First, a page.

Nonresponse 49 the police know about the survey and suggest that they contact the police station to check this if they wish. In our earlier example. Peter Lynn 50 materials and. To estimate the extent of nonresponse error. And translation of survey materials is not a simple matter see Harkness. But we only observe y for the respondents in the sample.
Suppose we want to estimate a characteristic Y. This is the product of two components. We therefore need to pay attention to both these components. We estimate Y by the corresponding sample statistic y. We can express this as follows: This could be any kind of population parameter: The second.
The first. No qualifications But there are several possible approaches. It is a good idea to look at every available source of information about nonresponse as this helps you to build up a picture of the nature of nonresponse on your survey. If we include this information on the sample file. To illustrate the use of this expression for nonresponse error. Lynn Table 3. Standard grades only We could be fairly sure that nonresponse error would cause us to underestimate the proportion of young people who are unemployed at age This information has been used to derive an ordinal variable with eight categories.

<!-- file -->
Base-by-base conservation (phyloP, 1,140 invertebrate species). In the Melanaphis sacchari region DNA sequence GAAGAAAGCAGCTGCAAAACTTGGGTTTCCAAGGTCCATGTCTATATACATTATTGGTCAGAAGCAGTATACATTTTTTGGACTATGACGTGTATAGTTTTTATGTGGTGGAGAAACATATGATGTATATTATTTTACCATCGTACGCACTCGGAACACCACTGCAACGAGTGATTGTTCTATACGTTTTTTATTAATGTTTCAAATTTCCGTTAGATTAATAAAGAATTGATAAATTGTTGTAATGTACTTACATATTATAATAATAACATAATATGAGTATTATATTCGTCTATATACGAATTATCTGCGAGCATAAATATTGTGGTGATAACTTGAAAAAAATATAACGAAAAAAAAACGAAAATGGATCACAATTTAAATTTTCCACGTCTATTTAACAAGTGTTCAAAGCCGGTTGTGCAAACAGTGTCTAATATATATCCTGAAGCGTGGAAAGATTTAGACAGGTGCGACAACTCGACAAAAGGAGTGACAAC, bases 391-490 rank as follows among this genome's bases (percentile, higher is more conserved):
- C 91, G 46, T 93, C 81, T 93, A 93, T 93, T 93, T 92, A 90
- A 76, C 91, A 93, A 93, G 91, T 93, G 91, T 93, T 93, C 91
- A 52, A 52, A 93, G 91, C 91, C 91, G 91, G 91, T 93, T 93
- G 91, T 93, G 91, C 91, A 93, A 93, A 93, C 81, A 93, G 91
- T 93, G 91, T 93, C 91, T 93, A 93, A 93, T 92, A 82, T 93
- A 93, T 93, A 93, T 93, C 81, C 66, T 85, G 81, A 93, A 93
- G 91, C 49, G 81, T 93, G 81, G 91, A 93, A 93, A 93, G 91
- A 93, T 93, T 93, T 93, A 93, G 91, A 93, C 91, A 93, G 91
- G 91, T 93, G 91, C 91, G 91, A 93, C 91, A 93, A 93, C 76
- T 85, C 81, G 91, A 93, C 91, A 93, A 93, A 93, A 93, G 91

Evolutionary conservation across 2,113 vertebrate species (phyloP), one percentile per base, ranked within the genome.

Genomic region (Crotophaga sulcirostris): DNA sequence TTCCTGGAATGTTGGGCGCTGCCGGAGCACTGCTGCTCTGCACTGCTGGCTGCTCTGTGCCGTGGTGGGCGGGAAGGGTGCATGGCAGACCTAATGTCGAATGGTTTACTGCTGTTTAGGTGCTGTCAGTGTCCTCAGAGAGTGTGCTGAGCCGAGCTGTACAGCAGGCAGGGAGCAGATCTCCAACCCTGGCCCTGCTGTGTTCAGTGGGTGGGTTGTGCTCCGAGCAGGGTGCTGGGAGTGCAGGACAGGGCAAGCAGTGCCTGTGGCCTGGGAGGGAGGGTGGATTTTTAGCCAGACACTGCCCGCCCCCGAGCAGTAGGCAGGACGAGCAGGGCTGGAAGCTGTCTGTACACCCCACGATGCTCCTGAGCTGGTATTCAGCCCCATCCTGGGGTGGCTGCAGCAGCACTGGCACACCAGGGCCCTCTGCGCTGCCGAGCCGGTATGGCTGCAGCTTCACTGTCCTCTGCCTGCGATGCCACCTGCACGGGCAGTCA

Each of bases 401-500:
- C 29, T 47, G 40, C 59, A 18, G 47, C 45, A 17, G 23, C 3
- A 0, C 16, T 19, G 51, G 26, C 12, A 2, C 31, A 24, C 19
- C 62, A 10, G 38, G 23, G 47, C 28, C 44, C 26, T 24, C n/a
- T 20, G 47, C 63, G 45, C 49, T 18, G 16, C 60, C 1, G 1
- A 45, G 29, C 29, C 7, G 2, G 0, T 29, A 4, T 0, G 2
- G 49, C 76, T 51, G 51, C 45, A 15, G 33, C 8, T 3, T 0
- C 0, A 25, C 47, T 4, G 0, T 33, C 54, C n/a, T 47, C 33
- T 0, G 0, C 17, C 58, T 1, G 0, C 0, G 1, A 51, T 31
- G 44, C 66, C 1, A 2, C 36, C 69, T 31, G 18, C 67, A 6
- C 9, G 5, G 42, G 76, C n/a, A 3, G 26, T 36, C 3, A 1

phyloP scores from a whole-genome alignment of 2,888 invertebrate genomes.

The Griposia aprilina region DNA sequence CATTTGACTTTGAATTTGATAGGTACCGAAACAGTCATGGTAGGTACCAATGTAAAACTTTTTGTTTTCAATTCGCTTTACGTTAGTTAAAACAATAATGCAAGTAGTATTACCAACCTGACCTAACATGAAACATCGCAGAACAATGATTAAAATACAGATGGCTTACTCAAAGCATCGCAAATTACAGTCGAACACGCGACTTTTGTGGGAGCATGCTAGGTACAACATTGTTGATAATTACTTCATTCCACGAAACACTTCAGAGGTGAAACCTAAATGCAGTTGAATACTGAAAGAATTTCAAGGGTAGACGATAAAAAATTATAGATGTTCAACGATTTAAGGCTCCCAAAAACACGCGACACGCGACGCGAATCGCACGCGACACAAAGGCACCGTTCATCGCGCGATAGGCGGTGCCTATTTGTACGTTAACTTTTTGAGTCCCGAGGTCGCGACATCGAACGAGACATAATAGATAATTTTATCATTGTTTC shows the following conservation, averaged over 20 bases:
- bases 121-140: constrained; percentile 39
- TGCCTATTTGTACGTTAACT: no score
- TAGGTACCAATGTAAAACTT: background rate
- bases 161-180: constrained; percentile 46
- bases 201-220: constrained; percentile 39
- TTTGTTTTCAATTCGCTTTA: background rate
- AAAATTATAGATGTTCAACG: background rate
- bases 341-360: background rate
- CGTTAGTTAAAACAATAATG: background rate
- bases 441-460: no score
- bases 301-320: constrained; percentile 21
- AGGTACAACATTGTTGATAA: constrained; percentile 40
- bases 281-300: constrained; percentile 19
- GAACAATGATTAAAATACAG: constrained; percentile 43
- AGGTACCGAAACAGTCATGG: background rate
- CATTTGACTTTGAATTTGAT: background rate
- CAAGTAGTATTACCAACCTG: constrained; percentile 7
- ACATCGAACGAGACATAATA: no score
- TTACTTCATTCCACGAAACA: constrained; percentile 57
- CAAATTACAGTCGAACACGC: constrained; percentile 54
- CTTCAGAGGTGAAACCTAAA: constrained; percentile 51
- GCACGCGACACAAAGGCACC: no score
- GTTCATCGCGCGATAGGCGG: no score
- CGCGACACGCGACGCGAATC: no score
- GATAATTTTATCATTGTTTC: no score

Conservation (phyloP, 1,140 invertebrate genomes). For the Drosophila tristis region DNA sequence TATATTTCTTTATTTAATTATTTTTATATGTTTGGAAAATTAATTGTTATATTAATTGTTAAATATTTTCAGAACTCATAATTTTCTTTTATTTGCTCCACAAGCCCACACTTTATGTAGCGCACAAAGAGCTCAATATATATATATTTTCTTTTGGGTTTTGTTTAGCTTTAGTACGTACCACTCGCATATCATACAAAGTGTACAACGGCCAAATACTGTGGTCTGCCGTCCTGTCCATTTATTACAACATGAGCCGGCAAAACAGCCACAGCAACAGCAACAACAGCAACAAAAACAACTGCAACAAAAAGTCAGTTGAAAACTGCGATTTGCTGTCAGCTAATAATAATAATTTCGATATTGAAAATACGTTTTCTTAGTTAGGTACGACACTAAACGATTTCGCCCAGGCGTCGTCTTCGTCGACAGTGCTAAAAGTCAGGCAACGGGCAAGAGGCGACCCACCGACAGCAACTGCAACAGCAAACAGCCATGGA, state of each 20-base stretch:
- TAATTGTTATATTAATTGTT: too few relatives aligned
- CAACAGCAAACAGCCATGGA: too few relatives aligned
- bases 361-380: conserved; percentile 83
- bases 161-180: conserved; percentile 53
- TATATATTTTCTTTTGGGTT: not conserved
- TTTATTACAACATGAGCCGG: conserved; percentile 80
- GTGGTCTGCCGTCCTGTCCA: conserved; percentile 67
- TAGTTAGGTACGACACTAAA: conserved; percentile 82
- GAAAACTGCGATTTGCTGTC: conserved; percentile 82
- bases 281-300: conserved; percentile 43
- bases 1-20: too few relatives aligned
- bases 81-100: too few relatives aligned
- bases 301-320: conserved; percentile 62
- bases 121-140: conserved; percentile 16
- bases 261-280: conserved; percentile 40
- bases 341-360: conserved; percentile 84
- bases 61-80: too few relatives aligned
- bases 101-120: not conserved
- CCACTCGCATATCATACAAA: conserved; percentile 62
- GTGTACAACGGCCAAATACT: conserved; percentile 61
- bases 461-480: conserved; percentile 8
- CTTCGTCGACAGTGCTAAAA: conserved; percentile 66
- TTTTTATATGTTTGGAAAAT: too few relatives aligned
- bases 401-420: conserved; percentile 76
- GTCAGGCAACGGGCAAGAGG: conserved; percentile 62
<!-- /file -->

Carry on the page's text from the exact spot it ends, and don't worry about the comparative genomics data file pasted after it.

Using sampling frame data thus has the advantage that nonresponse error can be calculated directly. The usefulness of the statistic lies in the fact that leaving school with very low qualifications is correlated with other parameters that we might wish to estimate using the survey data.